KANSAS CITY, Mo. – Here are the five points we take away from the Royals’ 11-6 loss Friday night to the Yankees. 1. Restoring order: The Royals have scored six runs in each of the two games with skipper Ned Yost’s new batting order, which features Alcides Escobar leading off, followed by Lorenzo Cain, Alex Gordon, Billy Butler, Eric Hosmer, Sal Perez and Mike Moustaksas.
Yost also went back to his switch from two games ago – Jarrod Dyson in center, Cain in right, Jeff Francoeur on the bench, and Elliott Johnson in for Chris Getz at second.
The Royals have looked like a potent offense with the new order – granted, it’s an extremely small sample size. But for a team that has struggled mightily to score runs this season, the new order has given the offense a refreshing jolt.
The Royals have hit five homers with the new order, including one each night from Mike Moustakas.
And if the Royals continue to hit the way they have the past two nights, they seem bound for a significant winning streak, considering how solid their starting pitching has been this season. 2. The two sides of Wade Davis: When Royals starter Wade Davis is good, he’s really good, like the five shutout innings against Minnesota, the seven shutout innings at Atlanta, and the six-inning, one-run outing against the White Sox.
But when Davis is off, it gets awfully loud inside the stadium. In his other three starts prior to Friday, Davis had given up 22 hits and 15 earned runs in just 12 1/3 innings.
Friday night, the wheels came off for Davis again, starting in the second inning when Yankees’ Ichiro Suzuki smashed a two-run homer to right field. Jayson Nix then mashed a double to left, and Lyle Overbay followed by belting a two-run bomb to right. Just like that it was 4-0.
Davis also surrendered a booming, run-scoring double to Overbay in the fourth inning, a shot that caromed off the 410-foot sign in center.
In all, Davis surrendered seven hits and seven runs in five-plus innings.
Why such extremes for Davis?
“When he’s off with his command, his pitches stay up,” Yost said. “What he has to get better at is when his command is off, to miss down. I thought his stuff tonight was excellent. He just made five bad pitches, and they were all up.”
Davis knows he wasted a big scoring night from the Royals’ offense.
“I made tonight a lot harder than it should have been,” a subdued Davis said. “I made a lot of mistakes, the walks didn’t help me, and they beat me. When I made mistakes, they jumped on them. That’s what big hitters are supposed to do and they did.”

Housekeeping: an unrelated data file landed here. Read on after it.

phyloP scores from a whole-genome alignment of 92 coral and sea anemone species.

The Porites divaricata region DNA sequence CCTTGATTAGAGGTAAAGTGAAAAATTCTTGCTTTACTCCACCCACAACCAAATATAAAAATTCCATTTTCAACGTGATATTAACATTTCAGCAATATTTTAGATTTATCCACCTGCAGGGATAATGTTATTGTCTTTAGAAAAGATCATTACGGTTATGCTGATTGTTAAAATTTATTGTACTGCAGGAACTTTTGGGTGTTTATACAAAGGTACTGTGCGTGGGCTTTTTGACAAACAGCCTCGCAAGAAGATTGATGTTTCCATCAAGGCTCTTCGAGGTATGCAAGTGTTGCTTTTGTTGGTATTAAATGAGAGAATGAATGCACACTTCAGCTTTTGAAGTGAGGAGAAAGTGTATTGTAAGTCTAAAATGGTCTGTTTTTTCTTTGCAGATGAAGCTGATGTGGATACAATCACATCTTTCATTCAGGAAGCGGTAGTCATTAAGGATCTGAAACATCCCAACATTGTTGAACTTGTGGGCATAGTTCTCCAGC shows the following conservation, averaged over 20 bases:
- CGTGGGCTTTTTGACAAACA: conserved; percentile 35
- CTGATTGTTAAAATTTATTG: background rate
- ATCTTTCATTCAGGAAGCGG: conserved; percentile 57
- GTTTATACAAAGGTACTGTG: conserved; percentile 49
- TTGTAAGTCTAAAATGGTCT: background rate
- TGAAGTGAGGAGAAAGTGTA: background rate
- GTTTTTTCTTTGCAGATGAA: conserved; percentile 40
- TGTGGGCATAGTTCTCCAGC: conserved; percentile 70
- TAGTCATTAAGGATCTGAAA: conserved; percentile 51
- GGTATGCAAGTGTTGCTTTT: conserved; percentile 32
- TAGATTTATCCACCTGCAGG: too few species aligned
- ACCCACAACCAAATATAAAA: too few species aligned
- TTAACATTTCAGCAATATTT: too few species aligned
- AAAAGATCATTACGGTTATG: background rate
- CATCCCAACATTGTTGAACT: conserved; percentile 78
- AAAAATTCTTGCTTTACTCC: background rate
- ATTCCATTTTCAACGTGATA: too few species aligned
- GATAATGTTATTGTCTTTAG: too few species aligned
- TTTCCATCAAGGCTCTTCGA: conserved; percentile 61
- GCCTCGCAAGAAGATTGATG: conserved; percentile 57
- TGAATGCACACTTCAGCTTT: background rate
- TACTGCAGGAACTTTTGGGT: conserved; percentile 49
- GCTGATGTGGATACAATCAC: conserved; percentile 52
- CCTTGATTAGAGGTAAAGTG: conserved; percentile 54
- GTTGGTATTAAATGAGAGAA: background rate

3. Jarrod power: Royals outfielder Jarrod Dyson might be the fastest man in baseball. But the diminutive Dyson (5 feet 8, 160) flexed his muscles Friday as well.
Dyson socked a three-run homer to right field – a no-doubter – to pull the Royals within 4-3.
It was Dyson’s first homer since September of 2010, a span covering 376 at bats.
I asked Dyson if he recalled his last homer, which also happened to be his only other home run in his major-league career.
“Oh yeah. It was September of 2010,” he said. “Kevin Slowey of Minnesota.”
Dyson knew his home run Friday was gone.
“Yeah, it was a heater inside,” Dyson said. “He (Phil Hughes) had come inside a few times in that at bat, and I just got started early and got my foot down early. I wasn’t trying to hit a homer – just drive it.”
The real significance, though, is that Dyson now appears to be in a dogfight for a starting job in place of the slumping Jeff Francoeur.
Many Royals fans have been clamoring for Dyson to start in center, with Cain shifting to right, and now Yost may have a hard time getting Francoeur back into the lineup, at least for a while.
Dyson’s home run, by the way, didn’t shock Yost.
“I think Jarrod is capable of hitting home runs,” Yost said. “Absolutely.”
4. Cano booed….again: Royals fans didn’t forget about Yankees second baseman Robinson Cano, the captain of the American League Home Run Derby team at last summer’s All-Star Game in Kansas City. As you recall, Cano passed over Billy Butler for the team, and was booed relentlessly during the derby.
The booing seemed to rattle Cano at the derby – he didn’t hit a single home run during his time at the plate.
Cano was booed again before his first at bat Friday, and the boos rang louder during each of his subsequent at bats, as more fans appeared to remember who he was.
But Cano wasn’t about to get into a war with Royals fans.
“Whatever happened in the past is in the past,” Cano said. “I do love to come here and play.” 5. ‘No Mo Zone’: Yankees closer Mariano Rivera’s teammates had some fun with him during batting practice by drawing in chalk the outline of a body on the outfield warning track at the spot where Rivera suffered a torn ACL last year.
Rivera’s teammates also hung a sign over the outfield wall next to the “crime scene” that read, “No ‘Mo’ Zone.”
Rivera was spotted laughing repeatedly as he walked past the sign and chalk outline.